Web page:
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Simm, John (1971-)


Main image of Simm, John (1971-)

An intense, versatile and highly skilled actor, John Simm's career has intrigued from the outset, thanks to his determination to work with Britain's most striking contemporary writers and directors. He was born on July 10th, 1970, in Leeds, and trained as an actor at the Drama Centre, London. His early performances were small parts in such programmes as Rumpole of the Bailey (Thames, 1992) and Heartbeat (Yorkshire, 1993), the usual fare available to young actors with regional accents. His first lead as a film actor was in the unexceptional football hooliganism drama Boston Kickout (d. Paul Hills, 1995), but its release coincided with a menacing, striking cameo in Cracker (Granada, 1995).

As a result of this, Simm was given the pivotal role of Danny Kavanagh in Jimmy McGovern's drama The Lakes (BBC, 1997), which showcased his remarkable ability to articulate inner conflict and pain with economy and his laconic manner of delivering often very sparse dialogue. A second series followed in 1999, a year which proved to be something of an annus mirabilis for Simm, containing as it did another magnificent performance in Michael Winterbottom's Wonderland. In a film containing a fine ensemble cast, it was Simm's frustrated salesman who came close to stealing the show. This was counterbalanced by his unexpectedly funny appearance in the drugs'n'clubs comedy Human Traffic (UK/Ireland, d. Justin Kerrigan, 1999). Now something of a cult classic, the film is hardly the artistic equal of his more serious work, but it nevertheless highlights his extraordinary range.

This comic streak continued in his work with surprising, highly enjoyable cameos in shows as varied as The II O'Clock Show (Talkback, 2000), its spin-off Meet Ricky Gervais (Talkback, 2000), and, most entertainingly, as a charismatic and mysterious drug dealer in Spaced (LWT, 2001), indicating that he could riff on his deadpan, introverted persona to superb comic effect. However, as if to balance this, some of his television roles became almost self-consciously downbeat and appeared almost to verge on self-parody, as in his performance as a self-loathing former loan shark in Never Never (Company, 2000). It seemed only a matter of time until he took the next step and played one of literature's darkest, most conflicted characters, Raskolnikov in Crime and Punishment (BBC, 2002), where he was upstaged by the flashy direction and Ian McDiarmid's scene-stealing performance as the wily Porfiry.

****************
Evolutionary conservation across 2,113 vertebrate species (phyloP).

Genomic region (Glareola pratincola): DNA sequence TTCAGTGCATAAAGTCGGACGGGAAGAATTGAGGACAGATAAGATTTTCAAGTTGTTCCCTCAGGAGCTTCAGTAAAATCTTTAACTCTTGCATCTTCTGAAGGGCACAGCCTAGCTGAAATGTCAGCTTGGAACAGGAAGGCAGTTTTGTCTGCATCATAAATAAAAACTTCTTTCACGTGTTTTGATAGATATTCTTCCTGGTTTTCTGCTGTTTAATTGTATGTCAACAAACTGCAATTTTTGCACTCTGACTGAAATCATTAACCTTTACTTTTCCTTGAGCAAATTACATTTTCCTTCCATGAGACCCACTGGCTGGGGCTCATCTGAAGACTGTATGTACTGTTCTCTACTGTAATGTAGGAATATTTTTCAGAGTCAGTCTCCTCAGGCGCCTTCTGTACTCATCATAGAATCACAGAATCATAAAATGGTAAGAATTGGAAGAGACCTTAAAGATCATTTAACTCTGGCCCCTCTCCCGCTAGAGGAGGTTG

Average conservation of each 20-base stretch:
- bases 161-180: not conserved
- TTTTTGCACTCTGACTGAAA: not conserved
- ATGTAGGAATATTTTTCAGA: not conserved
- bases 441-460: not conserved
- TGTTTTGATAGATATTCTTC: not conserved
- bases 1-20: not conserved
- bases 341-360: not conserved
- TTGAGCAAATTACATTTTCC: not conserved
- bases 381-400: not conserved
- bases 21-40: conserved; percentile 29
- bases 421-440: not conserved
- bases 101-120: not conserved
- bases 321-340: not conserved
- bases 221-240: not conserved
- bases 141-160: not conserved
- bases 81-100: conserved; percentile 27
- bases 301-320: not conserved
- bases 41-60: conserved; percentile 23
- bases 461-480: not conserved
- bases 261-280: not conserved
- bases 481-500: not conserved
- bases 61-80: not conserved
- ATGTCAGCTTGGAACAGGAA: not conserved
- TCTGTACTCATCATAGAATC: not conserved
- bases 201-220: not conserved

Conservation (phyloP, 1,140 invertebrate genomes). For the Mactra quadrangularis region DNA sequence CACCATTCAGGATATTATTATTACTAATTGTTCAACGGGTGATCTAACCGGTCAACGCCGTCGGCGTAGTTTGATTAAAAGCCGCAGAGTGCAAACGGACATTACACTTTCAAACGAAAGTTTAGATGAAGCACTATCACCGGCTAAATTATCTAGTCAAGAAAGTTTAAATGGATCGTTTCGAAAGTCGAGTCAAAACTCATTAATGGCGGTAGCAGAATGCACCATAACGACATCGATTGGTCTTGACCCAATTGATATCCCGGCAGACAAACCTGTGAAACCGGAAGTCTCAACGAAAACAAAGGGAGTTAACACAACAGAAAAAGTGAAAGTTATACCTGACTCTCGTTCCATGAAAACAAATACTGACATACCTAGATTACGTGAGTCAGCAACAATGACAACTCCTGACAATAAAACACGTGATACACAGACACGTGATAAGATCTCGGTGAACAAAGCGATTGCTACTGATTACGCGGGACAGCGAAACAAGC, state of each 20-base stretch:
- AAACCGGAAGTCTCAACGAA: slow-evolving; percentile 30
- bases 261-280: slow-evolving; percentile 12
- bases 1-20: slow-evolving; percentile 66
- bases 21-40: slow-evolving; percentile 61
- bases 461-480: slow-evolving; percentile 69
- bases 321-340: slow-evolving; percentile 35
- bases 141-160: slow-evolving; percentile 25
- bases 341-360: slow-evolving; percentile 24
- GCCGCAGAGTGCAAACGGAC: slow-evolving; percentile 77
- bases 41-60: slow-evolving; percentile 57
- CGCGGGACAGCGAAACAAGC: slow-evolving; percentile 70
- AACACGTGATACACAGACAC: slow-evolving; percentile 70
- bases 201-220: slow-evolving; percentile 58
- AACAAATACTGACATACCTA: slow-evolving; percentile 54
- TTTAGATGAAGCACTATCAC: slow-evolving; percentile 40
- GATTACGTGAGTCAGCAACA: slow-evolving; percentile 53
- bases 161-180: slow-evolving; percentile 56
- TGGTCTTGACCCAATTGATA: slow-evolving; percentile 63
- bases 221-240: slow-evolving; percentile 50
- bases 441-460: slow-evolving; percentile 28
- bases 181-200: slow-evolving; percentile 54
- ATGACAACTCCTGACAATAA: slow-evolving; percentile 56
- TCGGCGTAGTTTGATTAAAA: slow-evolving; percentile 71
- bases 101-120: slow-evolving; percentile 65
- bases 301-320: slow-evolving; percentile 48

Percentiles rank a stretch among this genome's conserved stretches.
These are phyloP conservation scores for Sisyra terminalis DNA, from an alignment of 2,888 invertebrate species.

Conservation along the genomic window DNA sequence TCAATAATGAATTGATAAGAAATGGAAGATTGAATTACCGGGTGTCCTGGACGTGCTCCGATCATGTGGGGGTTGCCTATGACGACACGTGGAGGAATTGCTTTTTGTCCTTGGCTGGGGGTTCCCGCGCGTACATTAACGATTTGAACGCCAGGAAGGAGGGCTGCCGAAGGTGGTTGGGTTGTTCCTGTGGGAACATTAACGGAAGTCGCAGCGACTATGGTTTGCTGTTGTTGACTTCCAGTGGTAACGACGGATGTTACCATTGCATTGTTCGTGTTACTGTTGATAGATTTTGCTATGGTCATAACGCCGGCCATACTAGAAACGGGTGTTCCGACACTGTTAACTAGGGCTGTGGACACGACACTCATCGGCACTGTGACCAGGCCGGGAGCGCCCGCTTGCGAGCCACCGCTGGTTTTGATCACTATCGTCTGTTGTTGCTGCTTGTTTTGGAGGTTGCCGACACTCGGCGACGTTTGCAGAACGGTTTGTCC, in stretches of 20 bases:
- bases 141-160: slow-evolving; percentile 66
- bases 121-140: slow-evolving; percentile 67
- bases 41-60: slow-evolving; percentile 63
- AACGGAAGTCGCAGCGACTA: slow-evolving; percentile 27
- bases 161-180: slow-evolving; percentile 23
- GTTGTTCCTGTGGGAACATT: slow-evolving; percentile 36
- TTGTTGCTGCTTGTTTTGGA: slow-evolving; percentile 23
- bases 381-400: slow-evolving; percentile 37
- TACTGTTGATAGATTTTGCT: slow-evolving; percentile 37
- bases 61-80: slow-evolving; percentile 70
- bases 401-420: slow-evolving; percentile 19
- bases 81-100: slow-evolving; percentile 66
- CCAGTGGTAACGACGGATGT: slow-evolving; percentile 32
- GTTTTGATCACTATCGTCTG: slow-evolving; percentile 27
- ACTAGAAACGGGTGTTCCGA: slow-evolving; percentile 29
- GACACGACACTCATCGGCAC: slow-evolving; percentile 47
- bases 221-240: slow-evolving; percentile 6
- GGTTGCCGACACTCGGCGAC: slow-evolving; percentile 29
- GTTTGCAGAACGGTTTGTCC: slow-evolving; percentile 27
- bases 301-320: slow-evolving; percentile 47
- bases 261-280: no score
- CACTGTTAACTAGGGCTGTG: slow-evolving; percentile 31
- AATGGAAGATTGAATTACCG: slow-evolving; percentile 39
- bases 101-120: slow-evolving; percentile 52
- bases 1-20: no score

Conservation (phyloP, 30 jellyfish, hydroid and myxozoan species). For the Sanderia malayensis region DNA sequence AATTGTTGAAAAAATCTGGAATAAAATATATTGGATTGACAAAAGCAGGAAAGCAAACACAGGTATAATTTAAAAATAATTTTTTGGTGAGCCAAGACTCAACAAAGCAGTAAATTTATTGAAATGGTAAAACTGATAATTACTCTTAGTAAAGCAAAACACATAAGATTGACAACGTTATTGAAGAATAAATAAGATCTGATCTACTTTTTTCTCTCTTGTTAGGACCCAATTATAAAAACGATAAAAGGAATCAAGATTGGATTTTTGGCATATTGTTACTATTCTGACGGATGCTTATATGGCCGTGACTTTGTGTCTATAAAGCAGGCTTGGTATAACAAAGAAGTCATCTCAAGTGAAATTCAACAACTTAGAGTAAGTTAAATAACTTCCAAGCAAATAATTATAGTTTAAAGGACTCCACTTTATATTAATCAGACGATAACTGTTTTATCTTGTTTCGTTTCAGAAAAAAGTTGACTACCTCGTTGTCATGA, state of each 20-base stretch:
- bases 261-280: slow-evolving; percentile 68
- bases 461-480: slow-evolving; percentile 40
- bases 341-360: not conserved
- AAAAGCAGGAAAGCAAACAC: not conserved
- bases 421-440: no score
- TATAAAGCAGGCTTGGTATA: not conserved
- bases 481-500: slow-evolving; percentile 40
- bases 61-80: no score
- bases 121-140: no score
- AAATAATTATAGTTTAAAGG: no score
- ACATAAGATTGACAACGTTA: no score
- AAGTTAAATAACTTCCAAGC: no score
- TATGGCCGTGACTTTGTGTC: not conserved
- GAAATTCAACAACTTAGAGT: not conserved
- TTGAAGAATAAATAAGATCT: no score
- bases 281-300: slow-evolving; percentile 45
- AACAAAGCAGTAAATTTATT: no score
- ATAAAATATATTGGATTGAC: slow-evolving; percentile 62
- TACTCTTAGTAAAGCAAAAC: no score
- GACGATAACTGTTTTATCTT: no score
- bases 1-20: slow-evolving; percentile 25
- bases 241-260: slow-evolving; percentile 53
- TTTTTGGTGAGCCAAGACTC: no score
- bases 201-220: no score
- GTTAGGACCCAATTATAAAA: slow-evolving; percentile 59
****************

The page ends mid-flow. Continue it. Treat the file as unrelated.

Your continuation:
His next cinematic lead, as an ineffectual and mild-mannered librarian opposite Christina Ricci in Miranda (UK/Germany, d. Mark Munden, 2002), suffered from false expectations; he seemed to be permanently on the verge of returning to type, which gave the film a quite unwarranted source of dramatic tension. However, he was far better used as Bernard Sumner in Michael Winterbottom's 24 Hour Party People (UK/ France, Netherlands, 2002), where his gritty, low-key performance anchored the more flamboyant aspects. A long-standing New Order fan, Simm not only performed some of the vocals in the film, but has also performed live with the band.

His most striking recent work was his performance as a journalist in the superlative State Of Play (BBC, 2003), where he managed to hold his own with remarkable success against two grandstanding (and BAFTA-nominated or winning) performances from Bill Nighy and David Morrissey, as, respectively, his editor and best friend. However, he was also terrific in the updated Canterbury Tales (BBC, 2003), appearing in Tony Marchant's adaptation of The Knight's Tale to great acclaim.

Of course, any actor has to lower the quality control occasionally, and Simm's scenery-chewing appearance in the Euro-television 'epic' Imperium: Nemone (EOS, 2004) was only bearable because of the knowledge that, as Caligula, he was going where the likes of Malcolm McDowell, a spiritual forebear, had gone before. He was on far safer ground with the BBC's adaptation of Joe Penhall's medical ethics play Blue/Orange (BBC, 2005), and the time-travelling whodunit Life On Mars (BBC, 2006), which acts as a satisfying synthesis of his dramatic and comedic roles, as well as reinforcing ( thanks to its 1970s setting) the identification between Simm and rock music which is a pleasing spin-off of his career to date.

Alexander Larman

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Selected credits

Thumbnail image of Cracker (1993-95, 1996, 2006)Cracker (1993-95, 1996, 2006)

Robbie Coltrane stars as a brilliant but flawed psychologist-detective

Thumbnail image of Lakes, The (1997-99)Lakes, The (1997-99)

John Simm stars as a young Scouser adrift in the Lake District

Thumbnail image of Life on Mars (2006-07)Life on Mars (2006-07)

A detective suffers a mysterious accident and wakes up in 1973...

Thumbnail image of Sex Traffic (2004)Sex Traffic (2004)

Powerful, chilling drama about the cross-European trade in sex slavery

Thumbnail image of State of Play (2003)State of Play (2003)

Acclaimed political thriller for the New Labour era

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